Historic Culps Café still going strong


By Danielle Coots

Greene County News

DAYTON — Culps Café might be a newer establishment to the Carillon Historical Park, but its deep roots go back decades, making it one of the oldest cafes in the Dayton area.

“Culps Café is a great family place,” said Harold Boat of Xenia, longtime customer an interpreter at Carillon Park. “They have great food, great service and has a fantastic view of the park.”

Culps didn’t start at 1000 Carillon Blvd., instead it started with a local family.

Charlotte G. Culp, a young widow with six children in the early 1900s was desperate for income. So, she did what she did best — baked cakes, breads and rolls in her Dayton home to her heart’s content. With her baked goods on hand, she delegated her children to go door to door selling her goods all over the West Third Street neighborhood. Her products were so popular that in time, she purchased a horse with a wagon. Eventually, she purchased a food stand at the South Main Street market. And that’s where the story began.

“When Dayton’s population increased in the 1940s due to an influx of military personnel at Wright and Patterson Fields, Culp’s Café served as many as 5,000 customers a day,” said Dayton historian Leo DeLuca. “Culp’s was the first restaurant in Dayton to have air conditioning. The establishment also introduced the first Hammond organ to the area.”

From 1904 to 1961, Culp’s original café, was located in the heart of the Dayton Arcade. Under the dome of the arcade, Charlotte’s oldest son, Howard sold baked goods, cheese, poultry, eggs, dill pickles and more. However, the operation was placed on hold for a while after the 1913 flood. The Arcade’s main level was filled with a mixture of rain and river water. They lost their bakery equipment and a newly purchased register.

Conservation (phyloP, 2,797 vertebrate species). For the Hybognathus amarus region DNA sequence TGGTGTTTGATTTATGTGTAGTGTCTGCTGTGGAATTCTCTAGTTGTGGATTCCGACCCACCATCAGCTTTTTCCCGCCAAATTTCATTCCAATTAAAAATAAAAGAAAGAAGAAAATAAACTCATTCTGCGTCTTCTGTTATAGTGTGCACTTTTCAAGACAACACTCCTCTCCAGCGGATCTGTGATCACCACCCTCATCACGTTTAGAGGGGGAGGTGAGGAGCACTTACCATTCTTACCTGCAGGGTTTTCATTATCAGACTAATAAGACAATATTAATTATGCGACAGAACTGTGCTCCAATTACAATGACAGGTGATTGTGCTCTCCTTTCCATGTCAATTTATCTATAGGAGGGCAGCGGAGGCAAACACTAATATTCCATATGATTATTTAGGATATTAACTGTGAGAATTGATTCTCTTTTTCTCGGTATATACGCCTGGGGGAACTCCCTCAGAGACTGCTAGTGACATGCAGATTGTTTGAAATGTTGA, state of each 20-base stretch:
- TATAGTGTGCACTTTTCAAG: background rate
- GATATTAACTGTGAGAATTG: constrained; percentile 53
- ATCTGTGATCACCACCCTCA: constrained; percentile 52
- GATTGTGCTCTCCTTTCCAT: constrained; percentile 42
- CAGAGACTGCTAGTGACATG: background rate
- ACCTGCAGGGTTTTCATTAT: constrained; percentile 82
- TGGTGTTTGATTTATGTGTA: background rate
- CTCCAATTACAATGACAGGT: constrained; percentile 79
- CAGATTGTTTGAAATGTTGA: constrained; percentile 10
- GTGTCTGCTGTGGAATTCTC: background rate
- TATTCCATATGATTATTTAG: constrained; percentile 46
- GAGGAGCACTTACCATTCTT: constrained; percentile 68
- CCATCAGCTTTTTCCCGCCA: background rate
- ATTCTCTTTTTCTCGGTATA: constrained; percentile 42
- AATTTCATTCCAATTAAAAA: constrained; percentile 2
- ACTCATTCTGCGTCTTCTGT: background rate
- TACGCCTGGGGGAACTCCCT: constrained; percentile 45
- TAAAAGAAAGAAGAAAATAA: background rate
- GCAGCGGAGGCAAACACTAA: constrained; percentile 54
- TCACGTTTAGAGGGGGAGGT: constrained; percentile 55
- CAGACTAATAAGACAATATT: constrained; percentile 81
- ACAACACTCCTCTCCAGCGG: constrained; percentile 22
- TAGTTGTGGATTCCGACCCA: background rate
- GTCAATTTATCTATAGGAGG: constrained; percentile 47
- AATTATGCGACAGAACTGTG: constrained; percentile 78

But that was just a deterrent. They started over and were back in business in no time.

As business started booming again, the Culp’s decided to expand their business and leased a space on the Fourth Street side of the Arcade, across from the Keith Theater. Unlike the Arcade location where they became famous for their pies and pastries, the new location was cafeteria-style that specialized in home-cooked foods.

“The café has great hamburgers and delicious ice cream,” Boat added.

Culp’s moved in 1961 to the Kettering area off of Far Hills. But soon after, the family decided to take a long-needed break. Culp’s closed down from the late 1970s until it re-opened in 2001. It opened at Carillon Historical Park because of the generosity of the Culp family. It started off being a family-owned business but once being welcomed to the Carillon Park, the family passed the baton to new ownership so they could relish the past success and look forward to the future of a business that was so respected by the Dayton area for so long.

Culp’s Café was dedicated at Carillon Historical Park in May 2001, which is reminiscent of the café design and interior of the 1940s. Taking a step back into the past is aimed help cafe visitors appreciate the new upcoming menu that is to debut in weeks to come.

Culp’s Cafe is within Carillon Historical Park and open 11 a.m. to 3 p.m. Monday through Friday; 11 a.m. to 4 p.m. Saturdays; and 12-4 p.m. Sundays.

This is what Culp’s looks like now inside Carillon.
http://aimmedianetwork.com/wp-content/uploads/sites/50/2016/09/web1_Culps.jpgThis is what Culp’s looks like now inside Carillon.

Danielle Coots is a freelance writer for Greene County News.

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